The Met's Costume Institute curator Andrew Bolton reflects on his latest exhibition's reception, the future of manufacturing, fashion's lack of originality, and the changing nature of creativity.

Humans have long greeted new technology with a mixture of excitement and apprehension. The specific technologies change — stocking frames one century, artificial intelligence another — but our reactions to them are rooted in similar fears and anxieties. Will they render the people who’ll come to rely upon them obsolete? Will they make us less moral, less recognizably human? The Met’s Costume Institute’s latest exhibition, Manus x Machina: Fashion in an Age of Technology examines this dynamic, probing the relationship between the hand-made and the machine-made. As the exhibition enters its last couple weeks on display, we spoke with curator Andrew Bolton on how its been received, his feelings on the emerging technologies that could reshape the fashion industry, the relationship between plagiarism and creativity, and more.


We’re a little over three months into Manus x Machina‘s run. Has any part of the response to the exhibition, whether from critics or from the general public, surprised you?

I think what surprised me the most is how open-minded people have been, mainly critics but also visitors. I think as soon as you have the word ‘technology’ in the title, people come with expectations.

I think that people were expecting the exhibition to be about wearable technology. Before the show opened, I was worried that the title didn’t really match people’s expectations, because we had that issue with the exhibition on punk years ago. That exhibition really was about the influence of punk on high fashion, but people came expecting it to be about the street-style punk from the 1970s.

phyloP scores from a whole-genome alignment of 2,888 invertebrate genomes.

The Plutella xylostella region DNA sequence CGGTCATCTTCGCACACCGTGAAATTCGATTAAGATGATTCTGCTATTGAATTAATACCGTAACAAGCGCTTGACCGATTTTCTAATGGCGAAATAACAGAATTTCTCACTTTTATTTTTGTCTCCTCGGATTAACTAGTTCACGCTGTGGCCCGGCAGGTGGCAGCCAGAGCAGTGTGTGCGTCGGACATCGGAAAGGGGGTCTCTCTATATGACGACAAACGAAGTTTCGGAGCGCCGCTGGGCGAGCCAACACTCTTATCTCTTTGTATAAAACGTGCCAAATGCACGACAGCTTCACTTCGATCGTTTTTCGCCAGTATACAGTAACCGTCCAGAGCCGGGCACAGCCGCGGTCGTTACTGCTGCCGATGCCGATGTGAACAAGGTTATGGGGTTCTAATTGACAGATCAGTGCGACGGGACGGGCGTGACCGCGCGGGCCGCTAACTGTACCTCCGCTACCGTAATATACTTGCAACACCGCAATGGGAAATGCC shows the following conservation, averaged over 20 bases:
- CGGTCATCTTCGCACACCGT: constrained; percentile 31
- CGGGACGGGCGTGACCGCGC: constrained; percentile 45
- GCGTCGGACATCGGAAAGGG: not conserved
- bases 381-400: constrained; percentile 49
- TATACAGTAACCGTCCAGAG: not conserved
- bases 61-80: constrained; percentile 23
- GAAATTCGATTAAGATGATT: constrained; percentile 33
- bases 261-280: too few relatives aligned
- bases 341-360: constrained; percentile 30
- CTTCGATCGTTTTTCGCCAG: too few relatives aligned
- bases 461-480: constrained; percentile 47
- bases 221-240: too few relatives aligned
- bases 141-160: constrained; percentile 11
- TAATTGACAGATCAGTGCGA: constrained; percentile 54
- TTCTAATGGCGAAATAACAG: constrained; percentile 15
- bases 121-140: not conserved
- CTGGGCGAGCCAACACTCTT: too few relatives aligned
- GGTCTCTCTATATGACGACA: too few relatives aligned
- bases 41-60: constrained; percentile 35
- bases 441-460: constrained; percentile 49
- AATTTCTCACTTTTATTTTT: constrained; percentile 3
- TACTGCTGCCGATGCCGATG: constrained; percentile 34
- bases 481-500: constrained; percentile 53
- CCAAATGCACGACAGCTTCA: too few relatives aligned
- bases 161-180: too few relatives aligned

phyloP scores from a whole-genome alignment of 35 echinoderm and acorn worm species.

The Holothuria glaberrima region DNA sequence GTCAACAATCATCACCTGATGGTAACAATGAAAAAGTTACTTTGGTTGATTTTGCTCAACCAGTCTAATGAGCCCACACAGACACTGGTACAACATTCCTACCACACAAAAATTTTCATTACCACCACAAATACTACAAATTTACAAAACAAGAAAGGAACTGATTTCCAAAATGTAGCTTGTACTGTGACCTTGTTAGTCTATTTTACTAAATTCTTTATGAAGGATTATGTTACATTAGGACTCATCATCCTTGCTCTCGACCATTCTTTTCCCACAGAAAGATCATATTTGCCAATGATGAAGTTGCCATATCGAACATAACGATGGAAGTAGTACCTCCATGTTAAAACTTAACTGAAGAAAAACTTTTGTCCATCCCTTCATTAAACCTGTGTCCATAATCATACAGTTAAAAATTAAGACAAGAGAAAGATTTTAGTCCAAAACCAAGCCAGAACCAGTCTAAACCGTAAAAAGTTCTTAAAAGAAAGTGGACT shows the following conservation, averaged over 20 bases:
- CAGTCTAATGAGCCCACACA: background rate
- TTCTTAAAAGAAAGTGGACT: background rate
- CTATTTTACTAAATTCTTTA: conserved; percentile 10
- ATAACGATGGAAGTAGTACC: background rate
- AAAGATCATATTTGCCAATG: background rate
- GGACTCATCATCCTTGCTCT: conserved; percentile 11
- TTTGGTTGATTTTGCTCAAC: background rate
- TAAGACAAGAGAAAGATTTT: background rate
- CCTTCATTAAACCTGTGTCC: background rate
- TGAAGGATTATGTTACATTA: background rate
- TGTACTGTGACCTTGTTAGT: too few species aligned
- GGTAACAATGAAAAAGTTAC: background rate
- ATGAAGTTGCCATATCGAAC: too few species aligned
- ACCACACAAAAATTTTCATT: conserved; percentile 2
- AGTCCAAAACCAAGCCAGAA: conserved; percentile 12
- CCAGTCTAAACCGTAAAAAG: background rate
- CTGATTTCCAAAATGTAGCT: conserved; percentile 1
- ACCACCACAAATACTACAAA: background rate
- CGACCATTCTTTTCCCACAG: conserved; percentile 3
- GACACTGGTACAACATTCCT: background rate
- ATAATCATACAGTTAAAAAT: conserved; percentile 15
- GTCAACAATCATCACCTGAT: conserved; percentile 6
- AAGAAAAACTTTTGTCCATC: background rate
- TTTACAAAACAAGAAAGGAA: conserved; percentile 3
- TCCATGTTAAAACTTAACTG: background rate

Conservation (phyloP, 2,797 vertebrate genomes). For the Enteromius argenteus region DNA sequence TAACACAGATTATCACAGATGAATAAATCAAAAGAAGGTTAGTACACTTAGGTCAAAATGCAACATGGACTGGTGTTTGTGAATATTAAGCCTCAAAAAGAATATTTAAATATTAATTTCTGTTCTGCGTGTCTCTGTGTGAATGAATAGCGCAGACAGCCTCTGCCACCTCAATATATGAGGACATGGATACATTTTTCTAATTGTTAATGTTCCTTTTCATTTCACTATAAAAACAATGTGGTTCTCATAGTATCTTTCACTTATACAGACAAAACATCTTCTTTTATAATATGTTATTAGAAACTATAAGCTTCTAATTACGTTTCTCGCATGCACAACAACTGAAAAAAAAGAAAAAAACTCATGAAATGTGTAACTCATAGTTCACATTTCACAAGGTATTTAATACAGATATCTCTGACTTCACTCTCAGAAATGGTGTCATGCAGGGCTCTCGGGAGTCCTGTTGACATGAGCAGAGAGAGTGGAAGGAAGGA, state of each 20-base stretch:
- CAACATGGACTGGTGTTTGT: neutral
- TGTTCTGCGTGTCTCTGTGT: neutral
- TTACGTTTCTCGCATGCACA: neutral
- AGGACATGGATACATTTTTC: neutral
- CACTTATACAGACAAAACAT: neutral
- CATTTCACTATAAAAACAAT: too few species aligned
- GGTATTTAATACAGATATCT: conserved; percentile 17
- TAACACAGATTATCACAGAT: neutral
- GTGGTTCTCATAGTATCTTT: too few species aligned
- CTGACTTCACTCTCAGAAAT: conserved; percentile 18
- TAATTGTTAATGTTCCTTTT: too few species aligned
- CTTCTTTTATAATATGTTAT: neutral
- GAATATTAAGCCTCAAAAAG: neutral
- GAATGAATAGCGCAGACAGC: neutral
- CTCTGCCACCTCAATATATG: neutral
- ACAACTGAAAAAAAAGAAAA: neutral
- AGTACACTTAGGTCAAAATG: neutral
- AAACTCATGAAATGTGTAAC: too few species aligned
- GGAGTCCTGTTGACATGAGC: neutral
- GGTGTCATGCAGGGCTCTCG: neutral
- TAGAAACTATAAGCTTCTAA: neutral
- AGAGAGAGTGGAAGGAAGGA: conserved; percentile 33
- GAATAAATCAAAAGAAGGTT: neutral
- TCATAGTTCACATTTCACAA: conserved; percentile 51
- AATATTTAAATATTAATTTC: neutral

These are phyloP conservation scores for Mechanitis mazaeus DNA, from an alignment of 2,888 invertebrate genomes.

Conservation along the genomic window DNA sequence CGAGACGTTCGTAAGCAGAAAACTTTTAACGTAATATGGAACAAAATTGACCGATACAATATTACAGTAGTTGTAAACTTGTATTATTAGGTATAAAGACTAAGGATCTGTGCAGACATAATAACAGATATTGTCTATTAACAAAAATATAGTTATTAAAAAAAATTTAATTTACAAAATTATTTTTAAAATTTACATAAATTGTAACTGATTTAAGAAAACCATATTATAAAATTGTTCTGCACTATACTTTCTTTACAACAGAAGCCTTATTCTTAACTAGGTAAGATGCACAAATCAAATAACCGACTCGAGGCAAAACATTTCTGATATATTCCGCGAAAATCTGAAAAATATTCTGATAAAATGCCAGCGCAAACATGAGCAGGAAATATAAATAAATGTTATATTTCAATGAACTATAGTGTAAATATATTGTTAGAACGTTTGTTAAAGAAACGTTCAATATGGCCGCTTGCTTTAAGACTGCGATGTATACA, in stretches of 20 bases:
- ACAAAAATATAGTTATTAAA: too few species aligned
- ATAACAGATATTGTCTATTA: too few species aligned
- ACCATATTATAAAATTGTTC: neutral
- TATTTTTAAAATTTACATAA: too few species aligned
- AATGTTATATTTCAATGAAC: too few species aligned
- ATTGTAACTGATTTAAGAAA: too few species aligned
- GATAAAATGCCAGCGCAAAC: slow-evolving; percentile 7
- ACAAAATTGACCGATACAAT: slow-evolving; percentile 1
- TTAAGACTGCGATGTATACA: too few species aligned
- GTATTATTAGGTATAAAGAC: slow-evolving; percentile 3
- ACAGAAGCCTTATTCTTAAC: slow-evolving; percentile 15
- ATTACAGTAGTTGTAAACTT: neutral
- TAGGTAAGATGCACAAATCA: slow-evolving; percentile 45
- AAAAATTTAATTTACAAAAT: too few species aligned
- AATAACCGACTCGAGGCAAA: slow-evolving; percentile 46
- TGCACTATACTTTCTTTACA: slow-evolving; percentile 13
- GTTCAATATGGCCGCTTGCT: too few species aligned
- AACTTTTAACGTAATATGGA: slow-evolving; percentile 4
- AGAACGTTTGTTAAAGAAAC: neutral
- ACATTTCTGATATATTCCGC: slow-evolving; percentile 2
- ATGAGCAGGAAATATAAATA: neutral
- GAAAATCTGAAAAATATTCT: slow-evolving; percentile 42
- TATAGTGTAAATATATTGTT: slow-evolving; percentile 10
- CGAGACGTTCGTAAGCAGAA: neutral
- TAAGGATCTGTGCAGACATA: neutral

People have really embraced the thesis of the exhibition and, in a way, were relieved themselves that the show wasn’t about wearable technology. I think what they responded to the most is just the materiality. They really focused on the actual garments themselves and the constituent parts — what’s made by hand, what’s made by machine.


The exhibition includes technologies that are in the nascent stages of their development — 3d printing, automated construction techniques. Do you see us as being on the cusp of another industrial revolution?

I think people have been talking about the third industrial revolution for a while, really referring to the digital technology, the digital revolution. For me, technology and fashion have always gone hand-in-hand as far back as the first Industrial Revolution, where the impact really was on textile manufacturing. It’s always been the first art form to embrace new technologies, so, to me, it’s more of an evolution rather than another phase.


Do you think in general that we’re becoming more accepting of machine-made goods?

I think we’re becoming more aware of quality. I think people are now more appreciative of the impact of a machine rather than just the hand or vice-versa in terms of quality. There’s often been a fear around technology. I’ve always wanted to do a show on fear and clothing, and a part of that would focus on people’s reactions to new technology.

The way that fashion often embraces technology is very practical. When it comes to 3d printing, we’re not quite there yet in terms of the impact on fashion. I think it could be as revolutionary as the sewing machine eventually. It could democratize fashion. You could have a 3d printer in your home and it could actually print a skirt or jacket for you. It’s the ultimate form of couture but it’s not there yet in terms of technology.


In your introductory essay in the Manus x Machina book you mention that in Diderot and d’Alembert’s Encyclopédie they put dressmaking “on the same ethical footing as the arts and sciences.” Here you’re writing about the idea that a craft like dressmaking is as valuable as poetry or medicine, but the word “ethical” has taken on a different sort of meaning in the world of fashion these days. Now, it’s used in reference to the environmental and the human impact of its production. What does “ethical fashion” mean to you?